One project that is garnering support from both local government and tourism providers is The Trail of the Okanagans: a proposed lakeside cycling and walking path that would connect communities around the Okanagan. The vision of the Trail of the Okanagans is akin to the great cycling routes of Europe, which draw thousands of visitors annually. Those interested in learning more about the project can attend a free public information session in Penticton on April 26.


Even short events can have great economic impact, as participants flood to town and inevitably take advantage of local goods and services, from food and accommodation to downtown shopping excursions. Summerland’s long-running Action Festival continues to attract thousands of participants and spectators from around B.C., and over the winter Summerland Minor Hockey hosted several weekend tournaments, which brought hundreds of families to town.

Niche Markets

Last month, Summerland Council gave the green light for the expansion of the already popular Giant’s Head Freeride Longboard competition in August. Also known as “Ride the Giant,” the event is renowned as the oldest such competition in the world, and draws daring souls from around the world.

NEW: Giants Head Grind

Now a new event featuring Summerland’s iconic mountain has leapt onto the community’s calendar. May 17th will mark the inaugural Christopher Walker Memorial Giants Head Grind. Hundreds of people will run, walk and generally will themselves uphill for five kilometers (and 500 metres of elevation gain) from Peach Orchard Beach to the top of Giant’s Head Mountain.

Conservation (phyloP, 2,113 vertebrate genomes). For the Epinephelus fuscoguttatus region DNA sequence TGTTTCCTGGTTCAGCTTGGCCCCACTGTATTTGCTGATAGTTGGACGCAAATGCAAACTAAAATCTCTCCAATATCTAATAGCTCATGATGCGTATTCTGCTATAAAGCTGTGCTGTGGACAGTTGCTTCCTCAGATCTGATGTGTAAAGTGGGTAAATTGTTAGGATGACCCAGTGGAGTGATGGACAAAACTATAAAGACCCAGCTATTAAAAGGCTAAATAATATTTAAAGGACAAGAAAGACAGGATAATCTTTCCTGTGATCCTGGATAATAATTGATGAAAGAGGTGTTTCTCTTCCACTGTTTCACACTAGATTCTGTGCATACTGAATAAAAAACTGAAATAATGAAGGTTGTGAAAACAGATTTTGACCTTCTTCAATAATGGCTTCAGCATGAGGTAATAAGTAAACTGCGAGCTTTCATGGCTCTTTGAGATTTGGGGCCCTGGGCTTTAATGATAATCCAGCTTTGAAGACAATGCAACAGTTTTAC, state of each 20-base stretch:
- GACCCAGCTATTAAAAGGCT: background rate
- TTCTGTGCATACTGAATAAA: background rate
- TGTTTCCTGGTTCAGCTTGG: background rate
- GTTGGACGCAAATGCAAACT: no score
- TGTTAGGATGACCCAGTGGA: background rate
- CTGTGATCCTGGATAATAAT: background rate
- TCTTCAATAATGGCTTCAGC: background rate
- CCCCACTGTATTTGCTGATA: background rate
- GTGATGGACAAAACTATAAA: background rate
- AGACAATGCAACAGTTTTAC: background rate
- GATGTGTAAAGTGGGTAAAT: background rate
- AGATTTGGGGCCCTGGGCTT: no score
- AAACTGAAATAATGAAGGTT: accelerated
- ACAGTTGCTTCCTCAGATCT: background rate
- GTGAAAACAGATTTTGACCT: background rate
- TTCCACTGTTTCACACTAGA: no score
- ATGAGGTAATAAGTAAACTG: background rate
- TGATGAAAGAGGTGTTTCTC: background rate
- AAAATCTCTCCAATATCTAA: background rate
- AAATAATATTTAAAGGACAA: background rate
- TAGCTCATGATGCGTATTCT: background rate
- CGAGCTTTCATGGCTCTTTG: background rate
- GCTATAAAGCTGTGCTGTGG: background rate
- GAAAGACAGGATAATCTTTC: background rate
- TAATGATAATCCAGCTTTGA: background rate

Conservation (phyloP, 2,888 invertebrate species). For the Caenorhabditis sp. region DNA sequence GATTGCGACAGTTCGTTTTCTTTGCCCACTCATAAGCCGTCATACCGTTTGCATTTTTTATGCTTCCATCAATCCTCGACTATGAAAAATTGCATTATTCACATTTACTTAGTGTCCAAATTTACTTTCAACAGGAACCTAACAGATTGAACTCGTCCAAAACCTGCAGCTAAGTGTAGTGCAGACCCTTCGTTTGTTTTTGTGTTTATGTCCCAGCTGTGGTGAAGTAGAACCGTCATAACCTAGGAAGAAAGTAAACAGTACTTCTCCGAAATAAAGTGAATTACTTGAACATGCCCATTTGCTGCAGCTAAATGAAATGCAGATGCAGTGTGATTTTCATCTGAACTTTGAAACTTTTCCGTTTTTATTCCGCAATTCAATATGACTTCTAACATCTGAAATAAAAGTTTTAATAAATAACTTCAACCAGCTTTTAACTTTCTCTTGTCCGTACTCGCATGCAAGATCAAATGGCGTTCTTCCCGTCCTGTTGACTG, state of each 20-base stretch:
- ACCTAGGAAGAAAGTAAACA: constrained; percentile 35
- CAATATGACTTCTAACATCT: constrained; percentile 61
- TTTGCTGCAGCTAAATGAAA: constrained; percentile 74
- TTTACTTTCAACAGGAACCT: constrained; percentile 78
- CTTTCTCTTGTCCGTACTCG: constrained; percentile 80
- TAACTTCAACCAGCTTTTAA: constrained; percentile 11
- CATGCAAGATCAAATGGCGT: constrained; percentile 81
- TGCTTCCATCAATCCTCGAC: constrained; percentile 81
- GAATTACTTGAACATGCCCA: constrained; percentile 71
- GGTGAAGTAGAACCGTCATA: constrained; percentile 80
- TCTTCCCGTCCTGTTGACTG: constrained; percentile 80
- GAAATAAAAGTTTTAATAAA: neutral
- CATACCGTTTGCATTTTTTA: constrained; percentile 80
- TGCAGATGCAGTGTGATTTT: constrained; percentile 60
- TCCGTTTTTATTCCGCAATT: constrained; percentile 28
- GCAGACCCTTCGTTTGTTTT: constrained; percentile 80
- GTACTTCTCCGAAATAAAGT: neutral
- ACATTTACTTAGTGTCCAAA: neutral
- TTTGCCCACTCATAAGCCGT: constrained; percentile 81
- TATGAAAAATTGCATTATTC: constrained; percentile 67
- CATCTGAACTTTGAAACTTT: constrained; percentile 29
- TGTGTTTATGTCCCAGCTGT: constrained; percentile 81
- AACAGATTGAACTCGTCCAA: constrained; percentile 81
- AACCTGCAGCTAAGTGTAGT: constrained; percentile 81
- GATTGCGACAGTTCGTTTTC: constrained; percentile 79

Inspired by Vancouver’s Grouse Grind, organizers are betting on the innate human curiosity that bubbles to the surface in the face of extreme physical challenges. “I wonder if I could” turns into a race registration, and then there’s no turning back. It appears to be working; the race is capped at 300 participants this year and they are well on their way to that target.

Funds raised from The Giant’s Head Grind will go to the Summerland Rotary Club benefiting Colon Cancer Diagnostics and Research and the continued upkeep and improvement of the trail system in Giant’s Head Park.  Visit www.giantsheadgrind.com to learn more.


Content is King

April 10, 2014


As published in the Summerland Review, April 10, 2014

One of the key areas where the Summerland Chamber of Commerce works is Tourism.  We market our community as a tourist destination in local markets, in key Canadian and US markets and internationally.